The Mystery of Grey Spots on Apollo Glove

Posted on Wed, July 27, 2016
  • by: Cathleen Lewis and Lisa Young
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Neil Armstrong’s Apollo 11 lunar extravehicular gloves and helmet recently went on display at the Steven F. Udvar-Hazy Center in Chantilly, Virginia. The last time the gloves and helmet were displayed, in 2012, visitors asked us about “grey spots” on the right glove.

We know the glove’s outer layer of Beta cloth is fragile and tends to break and snag through use and with age. This is documented throughout the manufacturing of the glove and in historical post-flight records. It’s common to see repairs to the outer fabric, but we didn’t know why there were so many spots on one of the gloves or when repairs were made.

Detail image of the lower gauntlet of the right glove showing snags in fabric that have been coated and repaired. Image: National Air and Space Museum

Detail of the glove using UV photographic imaging techniques in the laboratory. 

During our investigation, we determined that the spotting was the result of a coating that had been applied to the Beta cloth to repair small breaks and snags. Lunar dust trapped between the cloth and the coating created the grey color and gave the appearance of aging. 

The coatings, which are composed of the same Teflon used to coat the Beta cloth fibers, are actually very stable and show little signs of degradation. Engineers at ILC Dover, where spacesuits are made, confirmed that this same procedure is still used to repair spacesuits today. They worked with us to verify the composition of the coating and the application procedures that engineers used to apply it to the gloves.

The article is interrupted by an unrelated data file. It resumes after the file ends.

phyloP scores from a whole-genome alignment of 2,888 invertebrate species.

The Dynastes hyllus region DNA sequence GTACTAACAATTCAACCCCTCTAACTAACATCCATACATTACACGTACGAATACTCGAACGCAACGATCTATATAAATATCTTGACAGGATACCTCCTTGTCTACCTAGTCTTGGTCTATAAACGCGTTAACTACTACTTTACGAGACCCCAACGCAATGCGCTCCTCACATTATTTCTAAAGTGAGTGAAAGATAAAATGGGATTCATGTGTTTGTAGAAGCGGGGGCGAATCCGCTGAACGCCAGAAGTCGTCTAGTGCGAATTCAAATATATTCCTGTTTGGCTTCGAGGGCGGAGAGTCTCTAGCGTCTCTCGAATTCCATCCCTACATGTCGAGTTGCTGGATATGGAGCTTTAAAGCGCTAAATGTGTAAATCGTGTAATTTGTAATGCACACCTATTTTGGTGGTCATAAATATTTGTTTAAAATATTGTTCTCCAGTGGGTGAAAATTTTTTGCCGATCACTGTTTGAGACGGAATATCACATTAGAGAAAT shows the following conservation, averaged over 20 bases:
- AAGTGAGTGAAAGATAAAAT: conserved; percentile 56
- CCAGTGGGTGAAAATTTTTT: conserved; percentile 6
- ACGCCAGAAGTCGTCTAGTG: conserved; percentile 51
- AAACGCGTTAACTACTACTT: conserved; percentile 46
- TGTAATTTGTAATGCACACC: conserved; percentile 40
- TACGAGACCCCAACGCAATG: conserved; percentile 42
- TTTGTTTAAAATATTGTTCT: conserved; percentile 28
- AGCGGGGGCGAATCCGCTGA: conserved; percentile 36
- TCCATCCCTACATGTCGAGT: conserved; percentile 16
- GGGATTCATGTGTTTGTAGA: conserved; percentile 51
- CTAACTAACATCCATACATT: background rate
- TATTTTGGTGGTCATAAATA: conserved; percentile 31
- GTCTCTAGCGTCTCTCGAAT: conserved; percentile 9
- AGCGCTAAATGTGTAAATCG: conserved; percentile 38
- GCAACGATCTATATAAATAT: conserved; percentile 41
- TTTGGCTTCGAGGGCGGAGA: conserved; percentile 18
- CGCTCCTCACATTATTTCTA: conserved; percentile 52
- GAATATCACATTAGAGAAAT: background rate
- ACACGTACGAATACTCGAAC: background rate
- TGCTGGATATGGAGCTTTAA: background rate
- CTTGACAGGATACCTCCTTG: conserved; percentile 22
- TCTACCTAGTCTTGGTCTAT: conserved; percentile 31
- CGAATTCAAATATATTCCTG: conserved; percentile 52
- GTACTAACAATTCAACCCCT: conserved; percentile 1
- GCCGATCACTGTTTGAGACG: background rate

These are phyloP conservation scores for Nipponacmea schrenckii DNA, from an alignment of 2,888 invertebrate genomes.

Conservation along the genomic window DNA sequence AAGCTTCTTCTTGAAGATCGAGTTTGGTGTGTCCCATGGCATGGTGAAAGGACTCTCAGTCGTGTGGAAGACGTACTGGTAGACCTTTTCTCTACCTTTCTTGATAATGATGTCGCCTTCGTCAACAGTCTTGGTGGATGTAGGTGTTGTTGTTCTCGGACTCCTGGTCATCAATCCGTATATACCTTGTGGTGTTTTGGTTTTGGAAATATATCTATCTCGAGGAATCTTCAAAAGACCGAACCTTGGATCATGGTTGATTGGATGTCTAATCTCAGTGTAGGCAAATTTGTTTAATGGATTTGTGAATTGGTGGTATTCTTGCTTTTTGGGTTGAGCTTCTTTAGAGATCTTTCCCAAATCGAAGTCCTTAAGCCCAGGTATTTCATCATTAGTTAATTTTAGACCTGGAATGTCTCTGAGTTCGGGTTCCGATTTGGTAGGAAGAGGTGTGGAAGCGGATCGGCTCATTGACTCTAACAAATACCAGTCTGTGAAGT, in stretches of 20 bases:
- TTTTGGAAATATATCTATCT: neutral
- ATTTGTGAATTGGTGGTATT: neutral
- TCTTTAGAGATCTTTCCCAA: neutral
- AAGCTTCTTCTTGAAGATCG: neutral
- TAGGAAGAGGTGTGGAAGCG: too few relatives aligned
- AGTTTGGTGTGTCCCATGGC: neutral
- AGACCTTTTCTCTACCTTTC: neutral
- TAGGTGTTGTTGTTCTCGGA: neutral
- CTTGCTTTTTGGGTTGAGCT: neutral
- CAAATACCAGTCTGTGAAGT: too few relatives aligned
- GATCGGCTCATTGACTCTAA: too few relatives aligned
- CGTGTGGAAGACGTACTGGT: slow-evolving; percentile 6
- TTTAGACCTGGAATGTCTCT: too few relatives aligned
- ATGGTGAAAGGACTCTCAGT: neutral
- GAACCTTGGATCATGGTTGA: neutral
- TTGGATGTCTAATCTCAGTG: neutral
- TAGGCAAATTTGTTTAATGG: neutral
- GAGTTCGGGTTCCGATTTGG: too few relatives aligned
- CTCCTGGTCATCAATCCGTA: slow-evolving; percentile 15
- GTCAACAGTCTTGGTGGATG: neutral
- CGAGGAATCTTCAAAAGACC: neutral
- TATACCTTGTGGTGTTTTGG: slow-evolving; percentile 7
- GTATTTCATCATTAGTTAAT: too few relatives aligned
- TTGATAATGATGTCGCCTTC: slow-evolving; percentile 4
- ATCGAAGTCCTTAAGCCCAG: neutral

The rest of the glove was cleaned post-flight, and the trapped lunar dust left behind, in contrast with the white fabric, will remain a part of the glove’s history. With this information, the conservation team was confident all the repairs were performed post-flight.

This summer, however, we were thrown a curve ball. With the help of a diligent intern, we continued to go through historical documentation. What we found contradicts our earlier understanding. Historical documents show that repairs were being made to the gloves and suit up to 14 days before launch. This means some of the glove repairs could have been made pre-flight, and lunar dust may have become trapped in the coating as a result of use.

We plan to continue to dig through historical documents and conduct research to help solve this mystery. You can help us. As we shared earlier, we want your photos of the spacesuit on display during its national tour beginning in 1970, or the gloves and helmet on later tours between 1971 and 1976. Send your photos to ArmstrongSuit@si.edu.